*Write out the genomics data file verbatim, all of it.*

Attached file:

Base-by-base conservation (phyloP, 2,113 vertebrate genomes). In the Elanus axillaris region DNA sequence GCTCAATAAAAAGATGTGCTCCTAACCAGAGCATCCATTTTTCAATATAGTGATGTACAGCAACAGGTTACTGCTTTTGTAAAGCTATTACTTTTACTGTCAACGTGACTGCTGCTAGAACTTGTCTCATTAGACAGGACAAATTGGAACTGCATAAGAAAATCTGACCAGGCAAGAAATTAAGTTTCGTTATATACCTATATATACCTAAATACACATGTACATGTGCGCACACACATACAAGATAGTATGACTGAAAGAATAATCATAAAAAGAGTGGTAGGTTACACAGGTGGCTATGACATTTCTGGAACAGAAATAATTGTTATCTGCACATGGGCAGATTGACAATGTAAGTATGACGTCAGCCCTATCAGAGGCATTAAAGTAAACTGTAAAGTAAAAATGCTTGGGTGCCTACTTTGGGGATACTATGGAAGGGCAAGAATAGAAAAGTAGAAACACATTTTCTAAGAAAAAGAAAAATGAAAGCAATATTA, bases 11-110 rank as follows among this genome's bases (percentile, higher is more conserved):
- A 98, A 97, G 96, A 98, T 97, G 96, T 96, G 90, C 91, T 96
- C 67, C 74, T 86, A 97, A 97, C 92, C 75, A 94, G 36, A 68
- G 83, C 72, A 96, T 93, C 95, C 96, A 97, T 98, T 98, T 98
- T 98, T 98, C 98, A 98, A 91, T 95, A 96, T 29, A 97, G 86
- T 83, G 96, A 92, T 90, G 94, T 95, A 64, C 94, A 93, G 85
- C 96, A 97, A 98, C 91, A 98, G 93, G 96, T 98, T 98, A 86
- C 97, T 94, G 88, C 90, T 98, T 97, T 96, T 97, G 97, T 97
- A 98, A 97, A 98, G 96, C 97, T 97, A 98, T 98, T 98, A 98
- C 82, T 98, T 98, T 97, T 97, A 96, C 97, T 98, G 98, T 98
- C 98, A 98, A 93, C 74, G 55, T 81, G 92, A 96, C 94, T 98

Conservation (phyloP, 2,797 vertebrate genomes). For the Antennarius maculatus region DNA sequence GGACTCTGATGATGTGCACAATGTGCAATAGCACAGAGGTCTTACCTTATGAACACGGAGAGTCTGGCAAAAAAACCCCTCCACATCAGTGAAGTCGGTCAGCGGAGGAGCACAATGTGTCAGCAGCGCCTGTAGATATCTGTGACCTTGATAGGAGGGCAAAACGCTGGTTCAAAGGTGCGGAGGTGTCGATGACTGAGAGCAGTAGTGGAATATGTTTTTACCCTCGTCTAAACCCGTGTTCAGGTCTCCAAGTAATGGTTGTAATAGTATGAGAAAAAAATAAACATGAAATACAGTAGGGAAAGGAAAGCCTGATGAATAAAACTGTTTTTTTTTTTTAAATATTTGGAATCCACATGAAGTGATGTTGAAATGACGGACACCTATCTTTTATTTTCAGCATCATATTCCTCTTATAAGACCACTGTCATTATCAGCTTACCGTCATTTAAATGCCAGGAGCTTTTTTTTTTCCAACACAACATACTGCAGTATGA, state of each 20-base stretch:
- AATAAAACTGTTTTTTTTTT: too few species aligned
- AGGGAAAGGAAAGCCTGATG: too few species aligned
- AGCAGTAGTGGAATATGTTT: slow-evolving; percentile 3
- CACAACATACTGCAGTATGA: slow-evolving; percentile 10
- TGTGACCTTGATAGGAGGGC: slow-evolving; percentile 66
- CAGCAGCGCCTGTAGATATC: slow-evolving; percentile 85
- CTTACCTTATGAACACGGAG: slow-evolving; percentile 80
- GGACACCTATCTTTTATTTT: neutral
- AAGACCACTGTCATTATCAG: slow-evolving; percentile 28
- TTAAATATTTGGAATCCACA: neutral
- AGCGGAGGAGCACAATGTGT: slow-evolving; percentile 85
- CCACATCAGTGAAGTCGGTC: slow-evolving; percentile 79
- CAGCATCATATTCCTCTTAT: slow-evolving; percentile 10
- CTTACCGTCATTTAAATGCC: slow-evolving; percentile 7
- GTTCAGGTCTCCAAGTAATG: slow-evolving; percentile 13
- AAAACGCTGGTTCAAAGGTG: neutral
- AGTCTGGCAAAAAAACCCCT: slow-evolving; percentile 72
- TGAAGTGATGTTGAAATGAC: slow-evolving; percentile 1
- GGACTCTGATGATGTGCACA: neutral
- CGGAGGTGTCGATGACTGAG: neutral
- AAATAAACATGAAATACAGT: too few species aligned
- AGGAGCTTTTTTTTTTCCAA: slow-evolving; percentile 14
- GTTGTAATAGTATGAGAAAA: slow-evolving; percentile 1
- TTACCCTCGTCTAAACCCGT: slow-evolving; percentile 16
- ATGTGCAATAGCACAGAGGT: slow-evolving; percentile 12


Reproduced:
Base-by-base conservation (phyloP, 2,113 vertebrate genomes). In the Elanus axillaris region DNA sequence GCTCAATAAAAAGATGTGCTCCTAACCAGAGCATCCATTTTTCAATATAGTGATGTACAGCAACAGGTTACTGCTTTTGTAAAGCTATTACTTTTACTGTCAACGTGACTGCTGCTAGAACTTGTCTCATTAGACAGGACAAATTGGAACTGCATAAGAAAATCTGACCAGGCAAGAAATTAAGTTTCGTTATATACCTATATATACCTAAATACACATGTACATGTGCGCACACACATACAAGATAGTATGACTGAAAGAATAATCATAAAAAGAGTGGTAGGTTACACAGGTGGCTATGACATTTCTGGAACAGAAATAATTGTTATCTGCACATGGGCAGATTGACAATGTAAGTATGACGTCAGCCCTATCAGAGGCATTAAAGTAAACTGTAAAGTAAAAATGCTTGGGTGCCTACTTTGGGGATACTATGGAAGGGCAAGAATAGAAAAGTAGAAACACATTTTCTAAGAAAAAGAAAAATGAAAGCAATATTA, bases 11-110 rank as follows among this genome's bases (percentile, higher is more conserved):
- A 98, A 97, G 96, A 98, T 97, G 96, T 96, G 90, C 91, T 96
- C 67, C 74, T 86, A 97, A 97, C 92, C 75, A 94, G 36, A 68
- G 83, C 72, A 96, T 93, C 95, C 96, A 97, T 98, T 98, T 98
- T 98, T 98, C 98, A 98, A 91, T 95, A 96, T 29, A 97, G 86
- T 83, G 96, A 92, T 90, G 94, T 95, A 64, C 94, A 93, G 85
- C 96, A 97, A 98, C 91, A 98, G 93, G 96, T 98, T 98, A 86
- C 97, T 94, G 88, C 90, T 98, T 97, T 96, T 97, G 97, T 97
- A 98, A 97, A 98, G 96, C 97, T 97, A 98, T 98, T 98, A 98
- C 82, T 98, T 98, T 97, T 97, A 96, C 97, T 98, G 98, T 98
- C 98, A 98, A 93, C 74, G 55, T 81, G 92, A 96, C 94, T 98

Conservation (phyloP, 2,797 vertebrate genomes). For the Antennarius maculatus region DNA sequence GGACTCTGATGATGTGCACAATGTGCAATAGCACAGAGGTCTTACCTTATGAACACGGAGAGTCTGGCAAAAAAACCCCTCCACATCAGTGAAGTCGGTCAGCGGAGGAGCACAATGTGTCAGCAGCGCCTGTAGATATCTGTGACCTTGATAGGAGGGCAAAACGCTGGTTCAAAGGTGCGGAGGTGTCGATGACTGAGAGCAGTAGTGGAATATGTTTTTACCCTCGTCTAAACCCGTGTTCAGGTCTCCAAGTAATGGTTGTAATAGTATGAGAAAAAAATAAACATGAAATACAGTAGGGAAAGGAAAGCCTGATGAATAAAACTGTTTTTTTTTTTTAAATATTTGGAATCCACATGAAGTGATGTTGAAATGACGGACACCTATCTTTTATTTTCAGCATCATATTCCTCTTATAAGACCACTGTCATTATCAGCTTACCGTCATTTAAATGCCAGGAGCTTTTTTTTTTCCAACACAACATACTGCAGTATGA, state of each 20-base stretch:
- AATAAAACTGTTTTTTTTTT: too few species aligned
- AGGGAAAGGAAAGCCTGATG: too few species aligned
- AGCAGTAGTGGAATATGTTT: slow-evolving; percentile 3
- CACAACATACTGCAGTATGA: slow-evolving; percentile 10
- TGTGACCTTGATAGGAGGGC: slow-evolving; percentile 66
- CAGCAGCGCCTGTAGATATC: slow-evolving; percentile 85
- CTTACCTTATGAACACGGAG: slow-evolving; percentile 80
- GGACACCTATCTTTTATTTT: neutral
- AAGACCACTGTCATTATCAG: slow-evolving; percentile 28
- TTAAATATTTGGAATCCACA: neutral
- AGCGGAGGAGCACAATGTGT: slow-evolving; percentile 85
- CCACATCAGTGAAGTCGGTC: slow-evolving; percentile 79
- CAGCATCATATTCCTCTTAT: slow-evolving; percentile 10
- CTTACCGTCATTTAAATGCC: slow-evolving; percentile 7
- GTTCAGGTCTCCAAGTAATG: slow-evolving; percentile 13
- AAAACGCTGGTTCAAAGGTG: neutral
- AGTCTGGCAAAAAAACCCCT: slow-evolving; percentile 72
- TGAAGTGATGTTGAAATGAC: slow-evolving; percentile 1
- GGACTCTGATGATGTGCACA: neutral
- CGGAGGTGTCGATGACTGAG: neutral
- AAATAAACATGAAATACAGT: too few species aligned
- AGGAGCTTTTTTTTTTCCAA: slow-evolving; percentile 14
- GTTGTAATAGTATGAGAAAA: slow-evolving; percentile 1
- TTACCCTCGTCTAAACCCGT: slow-evolving; percentile 16
- ATGTGCAATAGCACAGAGGT: slow-evolving; percentile 12